But I don’t rebound.
At least, not immediately. It will stay that way for days, if not weeks. It’s awful. Awful awful awful. Your brain and even your body get paralyzed by your thoughts as productivity takes a complete backseat. And yep, you just screwed yourself over even worse now because productivity hits a near-standstill at that point. What do you even do at that point other than ride it out and hope for the best?
What it comes down at this point is prevention and support.
I’m a big advocate for seeking mental health treatment. I hope you are, too. Whether it’s through a combination of medication, therapy, hobbies, a good support group, or whatever other else helps you in healthy way, it’s important to surround yourself with these positive reinforcements. This includes for even the smallest of mental health woes. I, myself, have fallen off on one of my own personal treatments (my medication) which I think has been a contributing factor to a rough couple of months. Thankfully, I’m finally working again on getting back on it (Seroquel and Effexor, my beloveds, please help me), but unfortunately dealt with a *wonderful* error from CVS that prevented me in getting my proper medication when I originally moved to DC and I just ultimately fell off the bandwagon. Big advice from me to you: don’t let being busy sidetrack you from your mental health! It’s the most important thing you can invest in.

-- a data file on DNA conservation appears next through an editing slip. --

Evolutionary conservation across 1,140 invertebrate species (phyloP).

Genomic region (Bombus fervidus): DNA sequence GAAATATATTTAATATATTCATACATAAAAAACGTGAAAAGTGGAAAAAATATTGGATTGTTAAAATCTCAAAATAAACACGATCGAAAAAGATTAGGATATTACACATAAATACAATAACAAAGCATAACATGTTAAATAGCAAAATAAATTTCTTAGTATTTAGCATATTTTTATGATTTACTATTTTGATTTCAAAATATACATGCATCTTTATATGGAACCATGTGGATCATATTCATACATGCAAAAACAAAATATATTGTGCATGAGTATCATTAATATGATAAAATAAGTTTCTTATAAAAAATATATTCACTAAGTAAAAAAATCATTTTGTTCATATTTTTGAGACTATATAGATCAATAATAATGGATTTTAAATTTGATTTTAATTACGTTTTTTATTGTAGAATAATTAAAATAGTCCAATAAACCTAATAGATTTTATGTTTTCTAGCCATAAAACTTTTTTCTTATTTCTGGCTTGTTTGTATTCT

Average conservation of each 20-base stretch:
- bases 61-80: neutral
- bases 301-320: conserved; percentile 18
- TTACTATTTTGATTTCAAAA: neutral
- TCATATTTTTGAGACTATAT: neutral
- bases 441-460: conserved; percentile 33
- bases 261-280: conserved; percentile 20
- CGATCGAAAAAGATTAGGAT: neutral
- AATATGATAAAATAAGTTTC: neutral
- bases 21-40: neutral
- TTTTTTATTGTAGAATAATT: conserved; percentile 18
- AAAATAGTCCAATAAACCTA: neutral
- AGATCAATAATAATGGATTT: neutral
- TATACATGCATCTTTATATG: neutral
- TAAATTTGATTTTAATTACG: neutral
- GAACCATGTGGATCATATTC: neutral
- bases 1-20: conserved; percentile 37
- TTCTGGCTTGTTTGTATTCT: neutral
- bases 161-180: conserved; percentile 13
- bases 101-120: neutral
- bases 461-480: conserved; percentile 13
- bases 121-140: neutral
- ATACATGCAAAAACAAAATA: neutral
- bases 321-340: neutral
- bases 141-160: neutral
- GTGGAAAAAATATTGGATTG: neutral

However, even on medicine, these challenges still persist. They probably always will as this godforsaken cognitive carousel continues operation. My mental health has been a personal struggle since I was a young teen and I know will never fully go away. But, I want to take back control where I can. And damn it, I will. Through my medication. Through all the supportive people in my life. Through my creative passions. Through spitting the struggles in the face and enjoying life. I’m going to fight this asshole inside of me tooth and nail. I’ve even started looking into mental health organizations in DC with events I can get attend - I want to become more involved and passionate in the issue. It really is a team effort to combat mental health problems and I just want to help others where I can.
Ultimately, this has really been more of a cathartic rant than anything else - I hope that some of you all can relate it, though. I’m so incredibly lucky to have the people I do in my life and even to just be in an age where this kind of stuff can be openly talked about. A little over 50 years ago, a vice-presidential candidate had to drop out when it was revealed that he’d been hospitalized for depression a few times in the past. He was just relentlessly bullied and ridiculed for this revelation. Really messed up stuff.
If you’re struggling right now with mental health, I want you to know that I’m here for you. And even beyond me, there’s plenty of others here for you too. Let me tell you, we’re stronger than this damn thing and life will be enjoyed! Why? Because we said so!!
Thanks for giving this a read. This article, frankly, really has helped me through this tough mental time. Hopefully, you’ll get some use out of it too.
Stay healthy, y’all.